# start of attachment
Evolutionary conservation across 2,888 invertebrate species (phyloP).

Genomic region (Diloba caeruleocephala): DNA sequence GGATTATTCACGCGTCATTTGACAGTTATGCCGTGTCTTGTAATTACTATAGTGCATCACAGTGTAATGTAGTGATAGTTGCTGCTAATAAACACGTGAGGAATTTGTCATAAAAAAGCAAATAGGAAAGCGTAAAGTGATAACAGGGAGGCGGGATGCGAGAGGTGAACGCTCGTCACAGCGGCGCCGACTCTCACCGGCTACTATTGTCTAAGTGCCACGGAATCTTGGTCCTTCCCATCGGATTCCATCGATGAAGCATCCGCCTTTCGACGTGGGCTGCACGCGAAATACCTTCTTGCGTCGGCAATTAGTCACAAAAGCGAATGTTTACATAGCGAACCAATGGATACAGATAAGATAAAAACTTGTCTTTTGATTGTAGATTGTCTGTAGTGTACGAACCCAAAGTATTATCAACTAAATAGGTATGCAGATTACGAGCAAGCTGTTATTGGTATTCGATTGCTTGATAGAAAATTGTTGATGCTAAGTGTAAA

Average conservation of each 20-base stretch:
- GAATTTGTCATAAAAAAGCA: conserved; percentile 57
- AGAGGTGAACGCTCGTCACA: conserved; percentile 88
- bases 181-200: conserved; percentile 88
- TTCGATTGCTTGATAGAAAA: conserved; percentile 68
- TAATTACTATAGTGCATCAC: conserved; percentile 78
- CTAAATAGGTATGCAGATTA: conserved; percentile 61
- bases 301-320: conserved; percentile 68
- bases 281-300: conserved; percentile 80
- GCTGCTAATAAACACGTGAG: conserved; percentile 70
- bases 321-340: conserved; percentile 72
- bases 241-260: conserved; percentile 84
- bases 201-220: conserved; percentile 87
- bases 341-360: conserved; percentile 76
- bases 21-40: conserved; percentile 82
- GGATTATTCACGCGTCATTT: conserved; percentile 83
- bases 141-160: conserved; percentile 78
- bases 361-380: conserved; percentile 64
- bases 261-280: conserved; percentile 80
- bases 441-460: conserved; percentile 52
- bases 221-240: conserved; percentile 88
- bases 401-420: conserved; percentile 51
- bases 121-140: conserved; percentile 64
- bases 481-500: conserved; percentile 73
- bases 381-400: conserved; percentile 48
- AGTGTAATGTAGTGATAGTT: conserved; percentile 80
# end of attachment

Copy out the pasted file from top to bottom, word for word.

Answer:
Evolutionary conservation across 2,888 invertebrate species (phyloP).

Genomic region (Diloba caeruleocephala): DNA sequence GGATTATTCACGCGTCATTTGACAGTTATGCCGTGTCTTGTAATTACTATAGTGCATCACAGTGTAATGTAGTGATAGTTGCTGCTAATAAACACGTGAGGAATTTGTCATAAAAAAGCAAATAGGAAAGCGTAAAGTGATAACAGGGAGGCGGGATGCGAGAGGTGAACGCTCGTCACAGCGGCGCCGACTCTCACCGGCTACTATTGTCTAAGTGCCACGGAATCTTGGTCCTTCCCATCGGATTCCATCGATGAAGCATCCGCCTTTCGACGTGGGCTGCACGCGAAATACCTTCTTGCGTCGGCAATTAGTCACAAAAGCGAATGTTTACATAGCGAACCAATGGATACAGATAAGATAAAAACTTGTCTTTTGATTGTAGATTGTCTGTAGTGTACGAACCCAAAGTATTATCAACTAAATAGGTATGCAGATTACGAGCAAGCTGTTATTGGTATTCGATTGCTTGATAGAAAATTGTTGATGCTAAGTGTAAA

Average conservation of each 20-base stretch:
- GAATTTGTCATAAAAAAGCA: conserved; percentile 57
- AGAGGTGAACGCTCGTCACA: conserved; percentile 88
- bases 181-200: conserved; percentile 88
- TTCGATTGCTTGATAGAAAA: conserved; percentile 68
- TAATTACTATAGTGCATCAC: conserved; percentile 78
- CTAAATAGGTATGCAGATTA: conserved; percentile 61
- bases 301-320: conserved; percentile 68
- bases 281-300: conserved; percentile 80
- GCTGCTAATAAACACGTGAG: conserved; percentile 70
- bases 321-340: conserved; percentile 72
- bases 241-260: conserved; percentile 84
- bases 201-220: conserved; percentile 87
- bases 341-360: conserved; percentile 76
- bases 21-40: conserved; percentile 82
- GGATTATTCACGCGTCATTT: conserved; percentile 83
- bases 141-160: conserved; percentile 78
- bases 361-380: conserved; percentile 64
- bases 261-280: conserved; percentile 80
- bases 441-460: conserved; percentile 52
- bases 221-240: conserved; percentile 88
- bases 401-420: conserved; percentile 51
- bases 121-140: conserved; percentile 64
- bases 481-500: conserved; percentile 73
- bases 381-400: conserved; percentile 48
- AGTGTAATGTAGTGATAGTT: conserved; percentile 80